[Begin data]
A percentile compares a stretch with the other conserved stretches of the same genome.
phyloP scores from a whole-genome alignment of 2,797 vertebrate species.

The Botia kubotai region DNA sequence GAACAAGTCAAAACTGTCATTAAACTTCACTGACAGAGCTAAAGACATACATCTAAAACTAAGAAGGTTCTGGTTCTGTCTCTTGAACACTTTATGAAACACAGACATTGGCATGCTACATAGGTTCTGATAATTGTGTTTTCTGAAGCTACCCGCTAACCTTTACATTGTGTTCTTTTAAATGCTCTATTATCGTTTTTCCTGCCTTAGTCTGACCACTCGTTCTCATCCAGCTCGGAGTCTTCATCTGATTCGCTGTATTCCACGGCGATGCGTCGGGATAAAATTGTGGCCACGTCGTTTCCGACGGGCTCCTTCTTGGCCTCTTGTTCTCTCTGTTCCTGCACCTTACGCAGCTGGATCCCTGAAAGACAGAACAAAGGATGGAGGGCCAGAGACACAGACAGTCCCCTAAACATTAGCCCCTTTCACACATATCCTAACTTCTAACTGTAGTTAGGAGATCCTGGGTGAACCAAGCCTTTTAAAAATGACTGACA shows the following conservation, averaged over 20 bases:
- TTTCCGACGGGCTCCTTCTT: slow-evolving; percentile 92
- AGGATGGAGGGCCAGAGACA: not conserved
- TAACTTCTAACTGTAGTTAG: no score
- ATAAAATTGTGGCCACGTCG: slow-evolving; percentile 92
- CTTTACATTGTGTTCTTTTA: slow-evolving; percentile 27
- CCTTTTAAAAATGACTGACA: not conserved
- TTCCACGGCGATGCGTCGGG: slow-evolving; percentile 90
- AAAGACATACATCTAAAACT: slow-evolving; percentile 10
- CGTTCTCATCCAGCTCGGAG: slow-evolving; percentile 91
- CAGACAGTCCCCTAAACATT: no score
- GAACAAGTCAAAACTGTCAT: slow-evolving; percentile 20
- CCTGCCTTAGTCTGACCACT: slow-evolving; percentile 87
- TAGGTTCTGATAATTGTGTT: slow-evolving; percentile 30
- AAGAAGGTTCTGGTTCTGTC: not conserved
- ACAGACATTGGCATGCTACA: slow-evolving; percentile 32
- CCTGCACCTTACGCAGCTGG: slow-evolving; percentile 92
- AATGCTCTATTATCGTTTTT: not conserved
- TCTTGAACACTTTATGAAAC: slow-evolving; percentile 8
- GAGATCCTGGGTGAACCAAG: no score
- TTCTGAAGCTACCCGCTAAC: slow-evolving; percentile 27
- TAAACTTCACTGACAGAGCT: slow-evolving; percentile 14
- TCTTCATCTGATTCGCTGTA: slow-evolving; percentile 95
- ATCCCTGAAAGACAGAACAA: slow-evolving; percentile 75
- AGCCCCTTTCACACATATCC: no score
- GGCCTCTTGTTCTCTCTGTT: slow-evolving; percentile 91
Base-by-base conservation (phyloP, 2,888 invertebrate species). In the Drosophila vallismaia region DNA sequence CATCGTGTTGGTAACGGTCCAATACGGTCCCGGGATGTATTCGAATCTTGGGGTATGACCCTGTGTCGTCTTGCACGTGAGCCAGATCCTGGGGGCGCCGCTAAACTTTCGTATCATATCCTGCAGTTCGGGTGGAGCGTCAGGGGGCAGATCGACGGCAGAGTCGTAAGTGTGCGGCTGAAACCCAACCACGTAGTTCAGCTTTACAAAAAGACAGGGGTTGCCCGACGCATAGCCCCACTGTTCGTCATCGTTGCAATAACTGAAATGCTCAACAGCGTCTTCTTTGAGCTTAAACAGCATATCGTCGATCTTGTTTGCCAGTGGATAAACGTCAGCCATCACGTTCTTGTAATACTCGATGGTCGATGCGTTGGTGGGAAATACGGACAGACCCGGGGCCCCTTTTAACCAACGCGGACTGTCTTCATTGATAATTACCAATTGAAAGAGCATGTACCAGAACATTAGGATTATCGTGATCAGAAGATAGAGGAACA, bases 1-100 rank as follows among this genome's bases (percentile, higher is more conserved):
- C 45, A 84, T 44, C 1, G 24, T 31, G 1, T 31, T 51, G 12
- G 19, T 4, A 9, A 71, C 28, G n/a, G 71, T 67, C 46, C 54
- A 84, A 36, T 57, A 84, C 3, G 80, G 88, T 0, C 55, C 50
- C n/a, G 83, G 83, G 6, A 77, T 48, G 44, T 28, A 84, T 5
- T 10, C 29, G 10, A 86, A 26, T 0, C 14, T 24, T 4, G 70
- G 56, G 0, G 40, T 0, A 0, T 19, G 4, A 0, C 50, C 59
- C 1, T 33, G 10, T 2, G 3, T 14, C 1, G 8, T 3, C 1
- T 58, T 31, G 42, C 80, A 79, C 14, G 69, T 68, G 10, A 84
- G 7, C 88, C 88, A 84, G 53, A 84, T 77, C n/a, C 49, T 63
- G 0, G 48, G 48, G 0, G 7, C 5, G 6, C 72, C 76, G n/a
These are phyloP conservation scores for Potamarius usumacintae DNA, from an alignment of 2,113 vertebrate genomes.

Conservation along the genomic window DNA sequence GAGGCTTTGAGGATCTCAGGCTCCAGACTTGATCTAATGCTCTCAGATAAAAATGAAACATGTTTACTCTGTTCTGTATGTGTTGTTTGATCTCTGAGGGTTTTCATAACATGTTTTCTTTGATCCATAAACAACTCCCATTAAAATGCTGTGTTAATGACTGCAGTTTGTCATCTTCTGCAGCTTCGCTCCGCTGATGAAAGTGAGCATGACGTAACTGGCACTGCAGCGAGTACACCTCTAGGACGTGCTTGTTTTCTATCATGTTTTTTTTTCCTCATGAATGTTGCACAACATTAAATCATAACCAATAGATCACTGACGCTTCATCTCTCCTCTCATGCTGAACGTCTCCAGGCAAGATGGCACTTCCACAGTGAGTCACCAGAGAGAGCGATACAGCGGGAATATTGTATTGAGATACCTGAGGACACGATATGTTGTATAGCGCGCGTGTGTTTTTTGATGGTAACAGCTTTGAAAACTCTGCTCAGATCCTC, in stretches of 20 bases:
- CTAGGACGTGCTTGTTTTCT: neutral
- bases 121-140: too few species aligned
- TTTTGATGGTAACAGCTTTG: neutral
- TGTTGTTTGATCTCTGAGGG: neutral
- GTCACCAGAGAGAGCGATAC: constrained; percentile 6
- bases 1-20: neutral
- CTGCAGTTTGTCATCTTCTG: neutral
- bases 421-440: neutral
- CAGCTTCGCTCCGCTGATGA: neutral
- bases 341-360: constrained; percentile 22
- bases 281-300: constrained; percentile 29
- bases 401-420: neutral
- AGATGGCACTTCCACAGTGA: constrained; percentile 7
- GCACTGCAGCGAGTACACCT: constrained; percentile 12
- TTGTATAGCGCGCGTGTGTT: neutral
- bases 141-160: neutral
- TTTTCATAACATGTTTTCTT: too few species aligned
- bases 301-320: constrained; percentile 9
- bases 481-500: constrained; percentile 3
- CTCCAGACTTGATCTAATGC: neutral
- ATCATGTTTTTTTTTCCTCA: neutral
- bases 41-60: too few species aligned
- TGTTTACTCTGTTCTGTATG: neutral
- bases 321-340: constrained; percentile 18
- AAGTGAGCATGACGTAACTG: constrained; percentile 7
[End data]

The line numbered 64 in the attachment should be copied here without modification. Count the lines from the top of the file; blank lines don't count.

- TGTTTACTCTGTTCTGTATG: neutral